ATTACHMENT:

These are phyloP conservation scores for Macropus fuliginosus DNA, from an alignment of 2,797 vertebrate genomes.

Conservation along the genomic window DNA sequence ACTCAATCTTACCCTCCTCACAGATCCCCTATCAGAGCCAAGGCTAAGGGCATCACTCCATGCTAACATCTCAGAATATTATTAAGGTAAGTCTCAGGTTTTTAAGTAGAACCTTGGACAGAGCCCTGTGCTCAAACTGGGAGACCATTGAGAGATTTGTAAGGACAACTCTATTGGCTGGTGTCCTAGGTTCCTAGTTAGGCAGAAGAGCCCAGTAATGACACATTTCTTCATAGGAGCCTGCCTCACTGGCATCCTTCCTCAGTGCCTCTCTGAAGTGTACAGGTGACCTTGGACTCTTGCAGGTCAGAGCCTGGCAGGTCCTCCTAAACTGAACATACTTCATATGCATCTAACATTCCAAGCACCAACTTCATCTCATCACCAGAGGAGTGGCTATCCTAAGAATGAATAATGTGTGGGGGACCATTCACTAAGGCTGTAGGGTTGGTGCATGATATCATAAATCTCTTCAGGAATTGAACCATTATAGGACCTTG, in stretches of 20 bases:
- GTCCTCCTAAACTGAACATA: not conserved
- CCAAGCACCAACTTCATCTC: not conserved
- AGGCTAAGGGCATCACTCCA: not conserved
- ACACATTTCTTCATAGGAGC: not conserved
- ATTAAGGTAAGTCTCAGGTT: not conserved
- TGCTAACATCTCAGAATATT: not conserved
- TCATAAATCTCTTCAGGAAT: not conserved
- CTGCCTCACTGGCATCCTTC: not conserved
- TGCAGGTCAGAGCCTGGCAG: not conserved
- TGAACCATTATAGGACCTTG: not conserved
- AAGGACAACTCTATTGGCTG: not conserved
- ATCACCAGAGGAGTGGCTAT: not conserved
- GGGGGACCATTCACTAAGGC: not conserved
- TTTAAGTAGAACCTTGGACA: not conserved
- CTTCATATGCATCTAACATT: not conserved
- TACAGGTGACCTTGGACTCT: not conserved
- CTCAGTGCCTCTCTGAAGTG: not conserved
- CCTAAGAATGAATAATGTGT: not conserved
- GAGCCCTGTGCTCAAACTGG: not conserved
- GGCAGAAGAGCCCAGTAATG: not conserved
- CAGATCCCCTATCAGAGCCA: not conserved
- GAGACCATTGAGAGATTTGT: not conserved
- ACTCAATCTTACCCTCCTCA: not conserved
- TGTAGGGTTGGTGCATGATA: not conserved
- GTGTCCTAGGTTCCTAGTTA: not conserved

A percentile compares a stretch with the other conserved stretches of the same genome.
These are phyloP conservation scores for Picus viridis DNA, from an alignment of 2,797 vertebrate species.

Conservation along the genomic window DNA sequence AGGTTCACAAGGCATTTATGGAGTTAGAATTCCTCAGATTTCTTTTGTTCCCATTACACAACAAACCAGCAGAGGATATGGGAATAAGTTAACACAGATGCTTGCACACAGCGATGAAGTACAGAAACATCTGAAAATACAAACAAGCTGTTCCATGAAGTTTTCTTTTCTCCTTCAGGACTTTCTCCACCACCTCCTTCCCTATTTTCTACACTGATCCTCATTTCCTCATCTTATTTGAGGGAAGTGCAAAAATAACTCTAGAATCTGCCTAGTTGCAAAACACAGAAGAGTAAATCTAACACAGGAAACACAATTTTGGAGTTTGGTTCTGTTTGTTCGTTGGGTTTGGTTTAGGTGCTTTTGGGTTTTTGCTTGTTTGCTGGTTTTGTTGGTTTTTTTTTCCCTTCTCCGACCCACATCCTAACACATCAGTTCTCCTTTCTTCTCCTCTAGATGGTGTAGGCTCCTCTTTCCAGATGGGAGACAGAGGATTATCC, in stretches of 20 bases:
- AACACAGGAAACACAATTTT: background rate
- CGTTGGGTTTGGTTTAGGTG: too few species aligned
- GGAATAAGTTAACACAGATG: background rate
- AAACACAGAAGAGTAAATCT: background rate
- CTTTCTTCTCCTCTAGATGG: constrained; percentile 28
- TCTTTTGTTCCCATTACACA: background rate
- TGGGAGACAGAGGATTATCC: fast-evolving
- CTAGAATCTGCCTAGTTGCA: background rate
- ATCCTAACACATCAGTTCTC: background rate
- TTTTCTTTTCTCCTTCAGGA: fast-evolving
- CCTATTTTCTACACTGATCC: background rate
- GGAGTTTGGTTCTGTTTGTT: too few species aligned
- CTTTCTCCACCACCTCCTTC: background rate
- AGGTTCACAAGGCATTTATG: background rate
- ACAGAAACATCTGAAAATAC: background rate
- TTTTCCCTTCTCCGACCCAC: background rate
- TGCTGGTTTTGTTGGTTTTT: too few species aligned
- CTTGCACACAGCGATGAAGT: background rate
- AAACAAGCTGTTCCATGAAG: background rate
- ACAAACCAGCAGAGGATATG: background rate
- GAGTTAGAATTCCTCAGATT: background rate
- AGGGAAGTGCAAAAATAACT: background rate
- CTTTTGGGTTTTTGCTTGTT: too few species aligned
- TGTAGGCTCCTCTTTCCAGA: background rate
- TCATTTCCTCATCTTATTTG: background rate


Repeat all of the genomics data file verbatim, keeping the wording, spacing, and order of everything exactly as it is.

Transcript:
These are phyloP conservation scores for Macropus fuliginosus DNA, from an alignment of 2,797 vertebrate genomes.

Conservation along the genomic window DNA sequence ACTCAATCTTACCCTCCTCACAGATCCCCTATCAGAGCCAAGGCTAAGGGCATCACTCCATGCTAACATCTCAGAATATTATTAAGGTAAGTCTCAGGTTTTTAAGTAGAACCTTGGACAGAGCCCTGTGCTCAAACTGGGAGACCATTGAGAGATTTGTAAGGACAACTCTATTGGCTGGTGTCCTAGGTTCCTAGTTAGGCAGAAGAGCCCAGTAATGACACATTTCTTCATAGGAGCCTGCCTCACTGGCATCCTTCCTCAGTGCCTCTCTGAAGTGTACAGGTGACCTTGGACTCTTGCAGGTCAGAGCCTGGCAGGTCCTCCTAAACTGAACATACTTCATATGCATCTAACATTCCAAGCACCAACTTCATCTCATCACCAGAGGAGTGGCTATCCTAAGAATGAATAATGTGTGGGGGACCATTCACTAAGGCTGTAGGGTTGGTGCATGATATCATAAATCTCTTCAGGAATTGAACCATTATAGGACCTTG, in stretches of 20 bases:
- GTCCTCCTAAACTGAACATA: not conserved
- CCAAGCACCAACTTCATCTC: not conserved
- AGGCTAAGGGCATCACTCCA: not conserved
- ACACATTTCTTCATAGGAGC: not conserved
- ATTAAGGTAAGTCTCAGGTT: not conserved
- TGCTAACATCTCAGAATATT: not conserved
- TCATAAATCTCTTCAGGAAT: not conserved
- CTGCCTCACTGGCATCCTTC: not conserved
- TGCAGGTCAGAGCCTGGCAG: not conserved
- TGAACCATTATAGGACCTTG: not conserved
- AAGGACAACTCTATTGGCTG: not conserved
- ATCACCAGAGGAGTGGCTAT: not conserved
- GGGGGACCATTCACTAAGGC: not conserved
- TTTAAGTAGAACCTTGGACA: not conserved
- CTTCATATGCATCTAACATT: not conserved
- TACAGGTGACCTTGGACTCT: not conserved
- CTCAGTGCCTCTCTGAAGTG: not conserved
- CCTAAGAATGAATAATGTGT: not conserved
- GAGCCCTGTGCTCAAACTGG: not conserved
- GGCAGAAGAGCCCAGTAATG: not conserved
- CAGATCCCCTATCAGAGCCA: not conserved
- GAGACCATTGAGAGATTTGT: not conserved
- ACTCAATCTTACCCTCCTCA: not conserved
- TGTAGGGTTGGTGCATGATA: not conserved
- GTGTCCTAGGTTCCTAGTTA: not conserved

A percentile compares a stretch with the other conserved stretches of the same genome.
These are phyloP conservation scores for Picus viridis DNA, from an alignment of 2,797 vertebrate species.

Conservation along the genomic window DNA sequence AGGTTCACAAGGCATTTATGGAGTTAGAATTCCTCAGATTTCTTTTGTTCCCATTACACAACAAACCAGCAGAGGATATGGGAATAAGTTAACACAGATGCTTGCACACAGCGATGAAGTACAGAAACATCTGAAAATACAAACAAGCTGTTCCATGAAGTTTTCTTTTCTCCTTCAGGACTTTCTCCACCACCTCCTTCCCTATTTTCTACACTGATCCTCATTTCCTCATCTTATTTGAGGGAAGTGCAAAAATAACTCTAGAATCTGCCTAGTTGCAAAACACAGAAGAGTAAATCTAACACAGGAAACACAATTTTGGAGTTTGGTTCTGTTTGTTCGTTGGGTTTGGTTTAGGTGCTTTTGGGTTTTTGCTTGTTTGCTGGTTTTGTTGGTTTTTTTTTCCCTTCTCCGACCCACATCCTAACACATCAGTTCTCCTTTCTTCTCCTCTAGATGGTGTAGGCTCCTCTTTCCAGATGGGAGACAGAGGATTATCC, in stretches of 20 bases:
- AACACAGGAAACACAATTTT: background rate
- CGTTGGGTTTGGTTTAGGTG: too few species aligned
- GGAATAAGTTAACACAGATG: background rate
- AAACACAGAAGAGTAAATCT: background rate
- CTTTCTTCTCCTCTAGATGG: constrained; percentile 28
- TCTTTTGTTCCCATTACACA: background rate
- TGGGAGACAGAGGATTATCC: fast-evolving
- CTAGAATCTGCCTAGTTGCA: background rate
- ATCCTAACACATCAGTTCTC: background rate
- TTTTCTTTTCTCCTTCAGGA: fast-evolving
- CCTATTTTCTACACTGATCC: background rate
- GGAGTTTGGTTCTGTTTGTT: too few species aligned
- CTTTCTCCACCACCTCCTTC: background rate
- AGGTTCACAAGGCATTTATG: background rate
- ACAGAAACATCTGAAAATAC: background rate
- TTTTCCCTTCTCCGACCCAC: background rate
- TGCTGGTTTTGTTGGTTTTT: too few species aligned
- CTTGCACACAGCGATGAAGT: background rate
- AAACAAGCTGTTCCATGAAG: background rate
- ACAAACCAGCAGAGGATATG: background rate
- GAGTTAGAATTCCTCAGATT: background rate
- AGGGAAGTGCAAAAATAACT: background rate
- CTTTTGGGTTTTTGCTTGTT: too few species aligned
- TGTAGGCTCCTCTTTCCAGA: background rate
- TCATTTCCTCATCTTATTTG: background rate